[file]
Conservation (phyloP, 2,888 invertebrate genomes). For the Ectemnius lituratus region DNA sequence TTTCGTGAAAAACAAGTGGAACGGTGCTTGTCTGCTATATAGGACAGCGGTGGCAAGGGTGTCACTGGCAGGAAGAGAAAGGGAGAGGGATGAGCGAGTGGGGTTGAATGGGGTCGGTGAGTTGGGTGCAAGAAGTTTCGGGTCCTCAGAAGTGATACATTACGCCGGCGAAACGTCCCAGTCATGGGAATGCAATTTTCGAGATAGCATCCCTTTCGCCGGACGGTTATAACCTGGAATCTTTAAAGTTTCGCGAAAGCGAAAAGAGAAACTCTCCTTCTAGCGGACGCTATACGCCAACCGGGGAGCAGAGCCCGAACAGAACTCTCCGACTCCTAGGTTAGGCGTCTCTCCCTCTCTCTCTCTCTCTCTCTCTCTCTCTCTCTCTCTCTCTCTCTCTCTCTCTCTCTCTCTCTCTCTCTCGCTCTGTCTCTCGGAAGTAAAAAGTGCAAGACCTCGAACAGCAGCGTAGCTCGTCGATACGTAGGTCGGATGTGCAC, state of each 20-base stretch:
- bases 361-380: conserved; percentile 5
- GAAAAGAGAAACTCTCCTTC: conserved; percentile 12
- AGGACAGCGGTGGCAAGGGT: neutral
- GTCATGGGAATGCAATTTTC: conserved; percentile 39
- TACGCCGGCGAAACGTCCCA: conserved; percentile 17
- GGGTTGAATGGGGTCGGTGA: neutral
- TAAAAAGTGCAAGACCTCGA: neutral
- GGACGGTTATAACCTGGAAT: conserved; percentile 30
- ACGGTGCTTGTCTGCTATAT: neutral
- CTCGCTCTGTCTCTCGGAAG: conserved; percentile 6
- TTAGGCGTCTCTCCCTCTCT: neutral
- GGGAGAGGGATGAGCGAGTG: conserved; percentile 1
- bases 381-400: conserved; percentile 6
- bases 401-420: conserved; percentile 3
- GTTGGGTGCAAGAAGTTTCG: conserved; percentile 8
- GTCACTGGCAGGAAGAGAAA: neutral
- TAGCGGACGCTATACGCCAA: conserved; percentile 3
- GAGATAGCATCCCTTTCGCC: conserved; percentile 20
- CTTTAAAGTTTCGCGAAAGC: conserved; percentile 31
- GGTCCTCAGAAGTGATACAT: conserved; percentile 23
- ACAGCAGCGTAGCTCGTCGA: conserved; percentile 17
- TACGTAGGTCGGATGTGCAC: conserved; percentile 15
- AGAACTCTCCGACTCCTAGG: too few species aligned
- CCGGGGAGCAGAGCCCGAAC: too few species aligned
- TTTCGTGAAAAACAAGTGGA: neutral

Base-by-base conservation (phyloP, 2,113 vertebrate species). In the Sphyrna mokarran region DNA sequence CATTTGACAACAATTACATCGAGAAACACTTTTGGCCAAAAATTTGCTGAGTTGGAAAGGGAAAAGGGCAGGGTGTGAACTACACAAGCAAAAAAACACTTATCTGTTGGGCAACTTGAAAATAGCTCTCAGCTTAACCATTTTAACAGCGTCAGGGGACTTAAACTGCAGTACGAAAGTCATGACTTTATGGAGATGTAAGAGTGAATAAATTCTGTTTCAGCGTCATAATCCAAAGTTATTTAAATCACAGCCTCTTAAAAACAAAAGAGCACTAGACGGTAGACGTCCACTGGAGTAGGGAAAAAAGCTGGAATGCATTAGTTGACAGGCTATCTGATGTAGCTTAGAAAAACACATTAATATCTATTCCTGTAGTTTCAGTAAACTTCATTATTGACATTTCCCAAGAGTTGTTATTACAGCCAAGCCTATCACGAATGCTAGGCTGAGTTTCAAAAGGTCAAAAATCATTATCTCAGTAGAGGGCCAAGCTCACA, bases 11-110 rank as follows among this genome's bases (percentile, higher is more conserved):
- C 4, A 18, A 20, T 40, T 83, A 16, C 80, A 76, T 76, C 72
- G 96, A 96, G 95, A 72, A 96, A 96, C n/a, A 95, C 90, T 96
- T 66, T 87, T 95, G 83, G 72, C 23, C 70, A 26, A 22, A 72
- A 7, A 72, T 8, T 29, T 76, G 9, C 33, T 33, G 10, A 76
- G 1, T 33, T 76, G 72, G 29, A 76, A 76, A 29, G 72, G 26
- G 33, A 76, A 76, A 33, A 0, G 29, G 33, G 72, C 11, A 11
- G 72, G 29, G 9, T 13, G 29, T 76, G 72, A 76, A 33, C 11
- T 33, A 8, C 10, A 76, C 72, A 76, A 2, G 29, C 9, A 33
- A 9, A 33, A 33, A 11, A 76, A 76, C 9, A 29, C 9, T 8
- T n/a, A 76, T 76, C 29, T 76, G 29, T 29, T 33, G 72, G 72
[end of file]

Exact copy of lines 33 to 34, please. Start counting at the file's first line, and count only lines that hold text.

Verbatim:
- G 33, A 76, A 76, A 33, A 0, G 29, G 33, G 72, C 11, A 11
- G 72, G 29, G 9, T 13, G 29, T 76, G 72, A 76, A 33, C 11